Public disclosure should be the goal here. It is the one thing that has driven the IRS story to this point. Public disclosure of the shockingly intrusive harassment of the president's political opponents, the prohibitive legal and regulatory expenses imposed on ordinary people for merely exercising their right to participate in the political process, is what has broken through the administration's Obamedia fortress. Yet public disclosure is precisely what would be lost if Congress were to punt its oversight responsibilities to a special counsel.
The federal government refuses to categorize the 2009 Ft. Hood massacre as a "terrorist attack", because obviously President Obama solved our terrorism problems and we don't have "terrorist attacks" anymore. What's in a name?
The Department of Defense confirms to NBC 5 Investigates that accused Fort Hood shooter Major Nidal Hasan has now been paid more than $278,000 since the Nov. 5, 2009 shooting that left 13 dead 32 injured. The Army said under the Military Code of Justice, Hasan's salary cannot be suspended unless he is proven guilty. ...
The Army has not classified the wounds of the Ft. Hood victims as "combat related" and declines to label the shooting a "terrorist attack",
The "combat related" designation is an important one, for without it Burnett and other shooting victims are not given combat-related pay, they are not eligible for Purple Heart retirement or medical benefits given to other soldiers wounded either at war or during the Sept. 11, 2001 attack on the Pentagon.
As a result, Burnett, his wife Torey, and the families of other Fort Hood victims miss out on thousands of dollars of potential benefits and pay every year.
President Obama's political fortunes are clearly more important than the truth, and who really cares about the follow-on injustices that only affect little people? Hasan is "assumed innocent" of this alleged "workplace violence", so why shouldn't he keep getting paid? His victims weren't killed or injured in a "combat zone", so why should they get any special benefits?
So the IRS admits that it has been targeting conservative groups for years. Duh? I was hit way back in 2009.
Instead of griping about the past or hallucinating about impeaching President Obama, let's consider the best possible resolution for our country. The power of the IRS wasn't abused because any of the actors in this scandal are particularly evil; they're just normal people doing what they think is "best". Don't get me wrong -- no one behaved nobly, but their failings were well within the normal range of human behavior.
Unfortunately, and inevitably, vast power wielded for good intentions leads to bad results. The people aren't the problem, not even the President. They're no worse than average. The problem is that the tax system is hopelessly twisted. There's no way for a bureaucracy made of normal human beings to administer our tax system in a fair and just manner. The system has too much complexity, too many purposes, too many rent-seekers, too much discretion, too many rules, too many holes, and too much history for anyone to expect it to function.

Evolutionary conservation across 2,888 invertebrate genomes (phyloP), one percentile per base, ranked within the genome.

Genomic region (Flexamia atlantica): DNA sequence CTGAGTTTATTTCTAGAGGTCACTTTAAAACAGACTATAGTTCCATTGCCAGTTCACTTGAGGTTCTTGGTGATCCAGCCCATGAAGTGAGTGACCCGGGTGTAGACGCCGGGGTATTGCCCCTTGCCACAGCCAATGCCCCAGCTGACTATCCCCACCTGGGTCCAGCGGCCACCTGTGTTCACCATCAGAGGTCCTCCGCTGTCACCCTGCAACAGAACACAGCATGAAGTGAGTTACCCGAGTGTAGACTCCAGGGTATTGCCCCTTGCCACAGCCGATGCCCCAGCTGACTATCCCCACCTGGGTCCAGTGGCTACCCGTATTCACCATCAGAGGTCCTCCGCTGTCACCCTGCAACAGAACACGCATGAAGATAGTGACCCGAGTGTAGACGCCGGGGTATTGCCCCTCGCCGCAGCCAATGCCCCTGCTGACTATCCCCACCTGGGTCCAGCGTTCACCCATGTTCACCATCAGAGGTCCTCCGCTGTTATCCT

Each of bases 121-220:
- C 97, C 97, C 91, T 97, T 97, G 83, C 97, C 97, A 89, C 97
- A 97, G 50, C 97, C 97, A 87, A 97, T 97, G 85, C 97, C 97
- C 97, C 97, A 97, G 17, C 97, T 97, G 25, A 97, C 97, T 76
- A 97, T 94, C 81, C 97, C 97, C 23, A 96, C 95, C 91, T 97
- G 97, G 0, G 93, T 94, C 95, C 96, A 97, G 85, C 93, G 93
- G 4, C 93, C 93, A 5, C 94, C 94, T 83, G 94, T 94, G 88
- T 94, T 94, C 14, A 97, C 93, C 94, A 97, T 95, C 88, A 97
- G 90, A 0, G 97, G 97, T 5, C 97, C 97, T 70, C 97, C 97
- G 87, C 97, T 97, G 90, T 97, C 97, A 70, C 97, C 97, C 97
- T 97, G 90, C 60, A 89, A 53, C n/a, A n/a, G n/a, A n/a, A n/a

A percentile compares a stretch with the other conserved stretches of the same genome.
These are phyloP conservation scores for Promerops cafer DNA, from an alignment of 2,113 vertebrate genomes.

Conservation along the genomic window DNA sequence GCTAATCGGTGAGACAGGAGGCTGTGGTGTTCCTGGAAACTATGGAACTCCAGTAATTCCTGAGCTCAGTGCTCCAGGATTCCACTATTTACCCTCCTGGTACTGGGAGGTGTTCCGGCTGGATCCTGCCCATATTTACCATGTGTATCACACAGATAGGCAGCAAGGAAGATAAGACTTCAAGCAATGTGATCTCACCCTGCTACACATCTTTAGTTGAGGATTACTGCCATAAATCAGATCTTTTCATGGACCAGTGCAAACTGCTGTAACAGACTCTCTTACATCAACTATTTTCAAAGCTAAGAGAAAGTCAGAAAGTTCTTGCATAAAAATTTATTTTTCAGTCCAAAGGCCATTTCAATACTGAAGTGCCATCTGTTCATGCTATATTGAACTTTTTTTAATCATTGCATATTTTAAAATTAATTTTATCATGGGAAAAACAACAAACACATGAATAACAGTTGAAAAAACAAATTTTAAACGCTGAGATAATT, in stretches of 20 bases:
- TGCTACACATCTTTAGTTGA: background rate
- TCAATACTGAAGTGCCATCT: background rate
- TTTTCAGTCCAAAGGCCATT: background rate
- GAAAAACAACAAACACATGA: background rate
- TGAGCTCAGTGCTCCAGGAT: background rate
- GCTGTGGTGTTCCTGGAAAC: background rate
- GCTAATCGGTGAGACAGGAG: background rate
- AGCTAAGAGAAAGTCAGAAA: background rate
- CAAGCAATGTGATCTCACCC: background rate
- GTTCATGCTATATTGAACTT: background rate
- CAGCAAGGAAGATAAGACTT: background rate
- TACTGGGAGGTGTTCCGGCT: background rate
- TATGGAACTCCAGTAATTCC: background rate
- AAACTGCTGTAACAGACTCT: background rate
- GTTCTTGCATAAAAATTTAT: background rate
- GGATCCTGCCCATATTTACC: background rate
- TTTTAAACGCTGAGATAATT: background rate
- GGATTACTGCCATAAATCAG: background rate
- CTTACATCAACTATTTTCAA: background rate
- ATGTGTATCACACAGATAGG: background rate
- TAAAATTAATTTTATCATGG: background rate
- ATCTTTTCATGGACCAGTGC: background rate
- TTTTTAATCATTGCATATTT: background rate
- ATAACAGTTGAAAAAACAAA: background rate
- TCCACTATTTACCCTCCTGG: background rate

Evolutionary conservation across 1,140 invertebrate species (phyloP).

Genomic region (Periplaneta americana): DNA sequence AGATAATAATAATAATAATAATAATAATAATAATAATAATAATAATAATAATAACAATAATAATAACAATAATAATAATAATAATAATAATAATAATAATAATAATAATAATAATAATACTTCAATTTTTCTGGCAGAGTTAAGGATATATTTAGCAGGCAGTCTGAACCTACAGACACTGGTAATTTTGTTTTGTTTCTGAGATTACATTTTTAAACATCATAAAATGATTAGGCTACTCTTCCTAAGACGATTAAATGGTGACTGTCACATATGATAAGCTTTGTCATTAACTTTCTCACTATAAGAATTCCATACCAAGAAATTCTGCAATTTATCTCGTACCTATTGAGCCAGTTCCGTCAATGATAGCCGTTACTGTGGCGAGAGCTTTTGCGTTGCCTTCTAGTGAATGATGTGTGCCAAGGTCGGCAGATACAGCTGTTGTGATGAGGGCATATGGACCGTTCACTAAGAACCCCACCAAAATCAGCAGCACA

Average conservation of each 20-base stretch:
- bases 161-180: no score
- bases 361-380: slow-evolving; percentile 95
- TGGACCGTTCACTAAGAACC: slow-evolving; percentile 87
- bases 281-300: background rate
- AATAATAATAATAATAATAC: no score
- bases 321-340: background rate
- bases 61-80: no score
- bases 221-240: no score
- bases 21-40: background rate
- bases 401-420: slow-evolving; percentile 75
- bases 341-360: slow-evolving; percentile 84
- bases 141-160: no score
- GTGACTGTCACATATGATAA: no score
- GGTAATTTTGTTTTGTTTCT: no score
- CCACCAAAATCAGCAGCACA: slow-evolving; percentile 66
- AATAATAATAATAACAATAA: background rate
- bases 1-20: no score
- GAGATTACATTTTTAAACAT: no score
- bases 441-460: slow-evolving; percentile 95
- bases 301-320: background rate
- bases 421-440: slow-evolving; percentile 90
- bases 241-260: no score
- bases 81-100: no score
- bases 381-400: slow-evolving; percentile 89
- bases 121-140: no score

The solution is to execute the IRS. Dissolve the entire organization, repeal all the tax laws, and start over with a blank slate. A Flat Tax would be my preference, but it almost doesn't matter. Any new system would be better than what we've got right now.
The current scandal may have enough punch to penetrate the consciousness of the general public, which already has a low opinion of the IRS. President Obama is popular and protected by the media, but more importantly he's impotent and he's leaving office in a few years anyway. However much you dislike President Obama, don't worry, he won't be around much longer. But the tax system will never die on it's own. It will have to be killed. Take this opportunity to strike at the heart of the Beast.
(And yes, this post makes me nervous. If I attract the Beast's attention it could easily crush me.)
This morning I read that the government contract covering the Apollo moon missions was only one page long. I haven't yet been able to confirm or deny this claim. Can anyone find any facts on this matter?
Via John Avlon who uses the neologism to describe the collection of scandals enveloping Barack Obama: scandalabra.
The latest non-Watergate to be labelled its second coming is actually a combination of three separate scandals afflicting the Barack Obama administration.
The collective weight of this scandalabra threatens to derail the president's ambitious legislative agenda, dragging him to premature lame duck status. But it doesn't represent outright criminality emanating from the Oval Office or promise to provoke a constitutional crisis, however fervently Obama's critics might wish it.
The Missouri legislature has tried and failed to pass a right-to-work law for a while, but now they're sending a "paycheck protection" bill to Governor Nixon which would have a similar effect, though more limited. Nixon is likely to veto the bill, and the Republican legislators don't appear to have enough votes to override a veto.
But the legislation, which earned final approval at the Capitol on Monday, would require public employee unions to get consent every year from members before deducting fees from their paychecks. Additionally, the bill also would require such unions to get annual written permission from members before using those fees for political purposes. ...
The measure passed the Republican-controlled House in an 85-69 vote -- well below the two-thirds majority needed to override a veto.
As a St. Louis area resident this was a surprise to me: Dice.com has ranked St. Louis as the nation's fastest-growing tech hub!
St. Louis - The Golden Arch - The number of St. Louis-based technology jobs posted on Dice jumped 25 percent year/year. And those new tech jobs are coming at a higher price tag too: average tech salaries are up 13 percent year/year to $81,245. Popular jobs? Developers, programmers and consultants. St. Louis is becoming a start-up town, with support from the St. Louis Information Technology Entrepreneur Network.
Great news, since I plan to stay here for a while.